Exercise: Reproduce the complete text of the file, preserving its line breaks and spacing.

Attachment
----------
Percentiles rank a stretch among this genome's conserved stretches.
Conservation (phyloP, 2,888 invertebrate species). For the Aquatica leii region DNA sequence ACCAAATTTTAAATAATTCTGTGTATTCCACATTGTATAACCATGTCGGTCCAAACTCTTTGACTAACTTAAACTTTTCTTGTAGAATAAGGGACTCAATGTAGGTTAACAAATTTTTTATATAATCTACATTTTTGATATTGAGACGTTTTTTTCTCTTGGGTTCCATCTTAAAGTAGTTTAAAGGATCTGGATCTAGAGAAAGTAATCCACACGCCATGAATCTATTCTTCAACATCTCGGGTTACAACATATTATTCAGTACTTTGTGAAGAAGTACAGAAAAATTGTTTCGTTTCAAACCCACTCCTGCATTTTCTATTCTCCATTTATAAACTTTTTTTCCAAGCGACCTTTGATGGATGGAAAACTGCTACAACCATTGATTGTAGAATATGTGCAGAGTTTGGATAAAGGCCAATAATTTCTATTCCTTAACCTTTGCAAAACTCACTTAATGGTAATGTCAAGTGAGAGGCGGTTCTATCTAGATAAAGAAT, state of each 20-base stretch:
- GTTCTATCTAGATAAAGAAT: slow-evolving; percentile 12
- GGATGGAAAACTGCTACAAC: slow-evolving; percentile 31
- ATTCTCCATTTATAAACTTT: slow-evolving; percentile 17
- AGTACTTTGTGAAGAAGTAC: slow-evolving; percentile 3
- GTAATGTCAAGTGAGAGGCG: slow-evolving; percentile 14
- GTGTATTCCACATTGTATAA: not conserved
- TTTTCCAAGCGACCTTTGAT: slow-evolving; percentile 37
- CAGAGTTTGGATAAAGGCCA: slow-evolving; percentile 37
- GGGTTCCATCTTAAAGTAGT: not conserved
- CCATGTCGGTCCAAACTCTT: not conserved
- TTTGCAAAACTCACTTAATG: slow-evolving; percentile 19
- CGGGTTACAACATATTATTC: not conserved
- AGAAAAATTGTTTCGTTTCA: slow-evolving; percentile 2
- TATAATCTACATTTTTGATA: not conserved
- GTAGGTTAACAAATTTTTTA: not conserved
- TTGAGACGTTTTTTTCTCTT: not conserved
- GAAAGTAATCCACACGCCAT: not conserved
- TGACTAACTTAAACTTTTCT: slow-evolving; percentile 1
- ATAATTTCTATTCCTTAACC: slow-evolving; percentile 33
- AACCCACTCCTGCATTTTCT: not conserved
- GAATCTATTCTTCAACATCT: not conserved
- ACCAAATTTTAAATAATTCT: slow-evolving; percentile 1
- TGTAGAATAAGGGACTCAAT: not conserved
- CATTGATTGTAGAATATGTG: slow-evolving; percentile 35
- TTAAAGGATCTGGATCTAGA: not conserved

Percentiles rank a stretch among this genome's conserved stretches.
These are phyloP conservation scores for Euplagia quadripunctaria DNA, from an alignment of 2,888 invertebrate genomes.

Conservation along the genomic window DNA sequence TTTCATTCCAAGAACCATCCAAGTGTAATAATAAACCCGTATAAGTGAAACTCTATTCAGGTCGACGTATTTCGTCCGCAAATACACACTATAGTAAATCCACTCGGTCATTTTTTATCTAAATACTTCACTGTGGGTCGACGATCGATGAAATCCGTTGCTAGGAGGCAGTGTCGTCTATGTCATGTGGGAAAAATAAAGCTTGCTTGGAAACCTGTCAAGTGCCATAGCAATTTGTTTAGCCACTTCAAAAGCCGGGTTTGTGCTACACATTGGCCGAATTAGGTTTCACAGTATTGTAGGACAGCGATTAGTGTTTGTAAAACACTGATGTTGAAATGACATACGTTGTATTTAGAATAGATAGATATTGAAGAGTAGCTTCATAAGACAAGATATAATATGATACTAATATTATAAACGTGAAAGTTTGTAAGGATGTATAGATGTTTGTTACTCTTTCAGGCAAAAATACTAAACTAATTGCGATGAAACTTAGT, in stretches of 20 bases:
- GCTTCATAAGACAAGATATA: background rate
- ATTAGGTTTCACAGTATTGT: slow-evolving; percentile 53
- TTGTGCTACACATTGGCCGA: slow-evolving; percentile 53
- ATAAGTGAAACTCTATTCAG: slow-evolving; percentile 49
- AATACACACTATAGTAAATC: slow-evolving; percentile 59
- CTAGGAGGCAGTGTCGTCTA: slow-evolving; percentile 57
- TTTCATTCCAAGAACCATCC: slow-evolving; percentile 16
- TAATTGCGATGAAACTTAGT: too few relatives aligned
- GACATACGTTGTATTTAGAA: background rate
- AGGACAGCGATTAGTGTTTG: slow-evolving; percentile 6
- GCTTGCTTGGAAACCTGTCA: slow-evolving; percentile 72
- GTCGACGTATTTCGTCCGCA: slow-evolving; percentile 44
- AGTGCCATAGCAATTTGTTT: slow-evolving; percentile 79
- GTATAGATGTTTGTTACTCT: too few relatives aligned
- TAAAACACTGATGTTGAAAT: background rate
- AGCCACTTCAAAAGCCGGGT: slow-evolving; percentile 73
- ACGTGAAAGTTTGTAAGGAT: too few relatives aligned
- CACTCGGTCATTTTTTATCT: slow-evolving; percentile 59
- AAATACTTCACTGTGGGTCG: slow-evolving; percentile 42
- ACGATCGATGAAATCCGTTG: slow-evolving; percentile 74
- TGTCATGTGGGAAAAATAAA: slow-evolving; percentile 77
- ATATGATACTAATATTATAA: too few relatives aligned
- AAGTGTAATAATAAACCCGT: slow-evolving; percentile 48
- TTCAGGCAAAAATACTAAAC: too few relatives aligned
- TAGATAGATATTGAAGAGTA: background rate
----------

Percentiles rank a stretch among this genome's conserved stretches.
Conservation (phyloP, 2,888 invertebrate species). For the Aquatica leii region DNA sequence ACCAAATTTTAAATAATTCTGTGTATTCCACATTGTATAACCATGTCGGTCCAAACTCTTTGACTAACTTAAACTTTTCTTGTAGAATAAGGGACTCAATGTAGGTTAACAAATTTTTTATATAATCTACATTTTTGATATTGAGACGTTTTTTTCTCTTGGGTTCCATCTTAAAGTAGTTTAAAGGATCTGGATCTAGAGAAAGTAATCCACACGCCATGAATCTATTCTTCAACATCTCGGGTTACAACATATTATTCAGTACTTTGTGAAGAAGTACAGAAAAATTGTTTCGTTTCAAACCCACTCCTGCATTTTCTATTCTCCATTTATAAACTTTTTTTCCAAGCGACCTTTGATGGATGGAAAACTGCTACAACCATTGATTGTAGAATATGTGCAGAGTTTGGATAAAGGCCAATAATTTCTATTCCTTAACCTTTGCAAAACTCACTTAATGGTAATGTCAAGTGAGAGGCGGTTCTATCTAGATAAAGAAT, state of each 20-base stretch:
- GTTCTATCTAGATAAAGAAT: slow-evolving; percentile 12
- GGATGGAAAACTGCTACAAC: slow-evolving; percentile 31
- ATTCTCCATTTATAAACTTT: slow-evolving; percentile 17
- AGTACTTTGTGAAGAAGTAC: slow-evolving; percentile 3
- GTAATGTCAAGTGAGAGGCG: slow-evolving; percentile 14
- GTGTATTCCACATTGTATAA: not conserved
- TTTTCCAAGCGACCTTTGAT: slow-evolving; percentile 37
- CAGAGTTTGGATAAAGGCCA: slow-evolving; percentile 37
- GGGTTCCATCTTAAAGTAGT: not conserved
- CCATGTCGGTCCAAACTCTT: not conserved
- TTTGCAAAACTCACTTAATG: slow-evolving; percentile 19
- CGGGTTACAACATATTATTC: not conserved
- AGAAAAATTGTTTCGTTTCA: slow-evolving; percentile 2
- TATAATCTACATTTTTGATA: not conserved
- GTAGGTTAACAAATTTTTTA: not conserved
- TTGAGACGTTTTTTTCTCTT: not conserved
- GAAAGTAATCCACACGCCAT: not conserved
- TGACTAACTTAAACTTTTCT: slow-evolving; percentile 1
- ATAATTTCTATTCCTTAACC: slow-evolving; percentile 33
- AACCCACTCCTGCATTTTCT: not conserved
- GAATCTATTCTTCAACATCT: not conserved
- ACCAAATTTTAAATAATTCT: slow-evolving; percentile 1
- TGTAGAATAAGGGACTCAAT: not conserved
- CATTGATTGTAGAATATGTG: slow-evolving; percentile 35
- TTAAAGGATCTGGATCTAGA: not conserved

Percentiles rank a stretch among this genome's conserved stretches.
These are phyloP conservation scores for Euplagia quadripunctaria DNA, from an alignment of 2,888 invertebrate genomes.

Conservation along the genomic window DNA sequence TTTCATTCCAAGAACCATCCAAGTGTAATAATAAACCCGTATAAGTGAAACTCTATTCAGGTCGACGTATTTCGTCCGCAAATACACACTATAGTAAATCCACTCGGTCATTTTTTATCTAAATACTTCACTGTGGGTCGACGATCGATGAAATCCGTTGCTAGGAGGCAGTGTCGTCTATGTCATGTGGGAAAAATAAAGCTTGCTTGGAAACCTGTCAAGTGCCATAGCAATTTGTTTAGCCACTTCAAAAGCCGGGTTTGTGCTACACATTGGCCGAATTAGGTTTCACAGTATTGTAGGACAGCGATTAGTGTTTGTAAAACACTGATGTTGAAATGACATACGTTGTATTTAGAATAGATAGATATTGAAGAGTAGCTTCATAAGACAAGATATAATATGATACTAATATTATAAACGTGAAAGTTTGTAAGGATGTATAGATGTTTGTTACTCTTTCAGGCAAAAATACTAAACTAATTGCGATGAAACTTAGT, in stretches of 20 bases:
- GCTTCATAAGACAAGATATA: background rate
- ATTAGGTTTCACAGTATTGT: slow-evolving; percentile 53
- TTGTGCTACACATTGGCCGA: slow-evolving; percentile 53
- ATAAGTGAAACTCTATTCAG: slow-evolving; percentile 49
- AATACACACTATAGTAAATC: slow-evolving; percentile 59
- CTAGGAGGCAGTGTCGTCTA: slow-evolving; percentile 57
- TTTCATTCCAAGAACCATCC: slow-evolving; percentile 16
- TAATTGCGATGAAACTTAGT: too few relatives aligned
- GACATACGTTGTATTTAGAA: background rate
- AGGACAGCGATTAGTGTTTG: slow-evolving; percentile 6
- GCTTGCTTGGAAACCTGTCA: slow-evolving; percentile 72
- GTCGACGTATTTCGTCCGCA: slow-evolving; percentile 44
- AGTGCCATAGCAATTTGTTT: slow-evolving; percentile 79
- GTATAGATGTTTGTTACTCT: too few relatives aligned
- TAAAACACTGATGTTGAAAT: background rate
- AGCCACTTCAAAAGCCGGGT: slow-evolving; percentile 73
- ACGTGAAAGTTTGTAAGGAT: too few relatives aligned
- CACTCGGTCATTTTTTATCT: slow-evolving; percentile 59
- AAATACTTCACTGTGGGTCG: slow-evolving; percentile 42
- ACGATCGATGAAATCCGTTG: slow-evolving; percentile 74
- TGTCATGTGGGAAAAATAAA: slow-evolving; percentile 77
- ATATGATACTAATATTATAA: too few relatives aligned
- AAGTGTAATAATAAACCCGT: slow-evolving; percentile 48
- TTCAGGCAAAAATACTAAAC: too few relatives aligned
- TAGATAGATATTGAAGAGTA: background rate